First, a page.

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The TechCrunch Top 3
- This is what happens when the blue check marks go away: Have we got some Twitter news for you today. Twitter seemingly now requires all advertisers to have a verified checkmark, Paul reports. You might recall from yesterday that Twitter removed the legacy blue check marks, and Taylor wrote about the chaos that reigned afterward. Another change that happened was that Twitter removed the “government-funded” news labels after NPR and others fought back, Amanda reports.
- The Bard has new skills: In response to user demand, Google’s Bard AI chatbot can now help software developers with programming, including the ability to generate and debug code. Kirsten has more.
- Put some energy into it: Helping European homeowners heat old homes in a more energy-efficient way has given startups a way to show off their skills. Investors were so attracted to what startup Enter was doing with home energy assessments that they injected €19.4 million of Series A capital into the company so it could expand in Germany and elsewhere, Mike reports.
Startups and VC
- Imitating the real data: Singapore-based Betterdata took in $1.55 million to take a different approach to traditional data sharing methods by using synthetic data to keep real data safe, Catherine reports.
- Driving toward something new: Autotech Ventures is venturing into new territory with a $230 million mobility fund that will add fintech and the circular economy to its investment strategy, writes Kirsten.
- Taking the plunge: Founders Pledge, a charitable initiative in London, launched a venture capital arm called Pledge Ventures in what Mike writes is to “create a new ‘flywheel’ in philanthropy.”
- Listen to this: Brian shares all the feels about first learning of headphone startup Nura, which he reports got acqui-hired by Masimo, the parent company of electrics company Denon.
Pitch Deck Teardown: Honeycomb’s $50M Series D deck
Startups that raise Series D rounds might have hundreds of employees, tens of millions in ARR and other proof points that demonstrate they’ve reduced risk, but they still need pitch decks.
Honeycomb, which describes itself as a “debugger for live production systems,” shared its winning $50 million Series D pitch deck with TechCrunch:
- Cover slide
- Data summary snapshot slide
- Problem slide
- Solution slide
- Competitive landscape slide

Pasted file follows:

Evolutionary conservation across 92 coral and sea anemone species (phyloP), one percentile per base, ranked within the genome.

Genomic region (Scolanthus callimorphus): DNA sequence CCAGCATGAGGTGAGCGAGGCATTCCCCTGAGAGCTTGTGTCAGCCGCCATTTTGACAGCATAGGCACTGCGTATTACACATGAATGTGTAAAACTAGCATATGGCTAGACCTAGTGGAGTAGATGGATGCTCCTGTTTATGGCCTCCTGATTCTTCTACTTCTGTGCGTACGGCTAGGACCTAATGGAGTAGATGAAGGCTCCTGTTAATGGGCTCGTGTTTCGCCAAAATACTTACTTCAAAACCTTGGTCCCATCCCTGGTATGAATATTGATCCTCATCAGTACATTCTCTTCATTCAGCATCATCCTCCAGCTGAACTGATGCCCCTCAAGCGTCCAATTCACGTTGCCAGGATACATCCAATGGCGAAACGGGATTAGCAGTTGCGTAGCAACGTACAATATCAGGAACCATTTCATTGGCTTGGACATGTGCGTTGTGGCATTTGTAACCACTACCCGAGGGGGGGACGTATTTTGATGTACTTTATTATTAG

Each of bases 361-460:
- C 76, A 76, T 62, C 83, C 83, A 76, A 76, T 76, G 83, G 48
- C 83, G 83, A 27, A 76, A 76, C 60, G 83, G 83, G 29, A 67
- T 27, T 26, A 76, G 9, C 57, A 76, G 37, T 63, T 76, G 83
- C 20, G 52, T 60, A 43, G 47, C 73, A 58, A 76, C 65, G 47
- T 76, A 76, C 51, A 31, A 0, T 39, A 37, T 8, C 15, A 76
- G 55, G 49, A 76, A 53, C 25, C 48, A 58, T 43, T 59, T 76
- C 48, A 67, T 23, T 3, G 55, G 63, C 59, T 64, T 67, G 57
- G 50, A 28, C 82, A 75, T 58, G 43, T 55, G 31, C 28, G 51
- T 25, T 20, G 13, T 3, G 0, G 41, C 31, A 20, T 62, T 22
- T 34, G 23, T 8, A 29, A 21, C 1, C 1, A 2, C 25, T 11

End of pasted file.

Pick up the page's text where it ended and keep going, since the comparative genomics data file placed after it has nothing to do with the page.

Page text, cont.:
- Product category overview slide
- Customer landscape slide part 1 (mostly redacted)
- Customer landscape slide part 2 (mostly redacted)
- Market positioning slide
- Value proposition slide
- History/product timeline slide
- Go-to-market interstitial slide
- GTM: Land-and-expand approach slide
- GTM: Gaming vertical slide
- Going Forward interstitial slide
- Team slide
- The Ask slide
- Closing slide
Two more from the TC+ team:
- Cloudy skies ahead: Even after the billions of dollars spent by companies to put their data in the cloud, they have to shell out even more when there is cloud downtime. That’s why Anna tells you everything you need to know about cloud outage insurance.
- Chip off the old block: Kyle ponders if there is a future in light-powered AI chips.
Big Tech Inc.
- Lyft layoffs: Ride-hailing company Lyft confirmed it is cutting its workforce by 1,200 as part of a restructuring effort meant to “better meet the needs of riders and drivers,” Kirsten reports. The layoffs will affect corporate employees, of which there are about 4,000, because Lyft doesn’t employ its drivers.
- We learn something new every day: The Linux Foundation launched a new organization to maintain TLA+, Kyle writes. If you’re doing one of those “learn one new term a day,” here’s your education for the day: TLA+ is a formal “spec” language, developed by computer scientist and mathematician Leslie Lamport, for designing, modeling, documenting and verifying software programs.
- Strike that: Sarah reports that in an effort to find a faster resolution to its antitrust legal battle with Fortnite maker Epic Games, Match Group and state attorneys general, Google is asking the court to dismiss multiple claims, five to be exact, that “would seemingly be pivotal to the plaintiffs’ ability to prove anticompetitive behavior.”
- Four corners of the globe, literally: The Internal Revenue Service is sending four investigators across the world to fight cybercrime, Lorenzo reports. Before you go, “Just four?” I’ll throw in there that the IRS previously only had one.
- Denied: Meta was trying to have its content moderator case dismissed in Kenya, but now has to muddle through it. A court ruled that Meta can be sued over alleged unlawful sacking and blacklisting of moderators. Annie has more.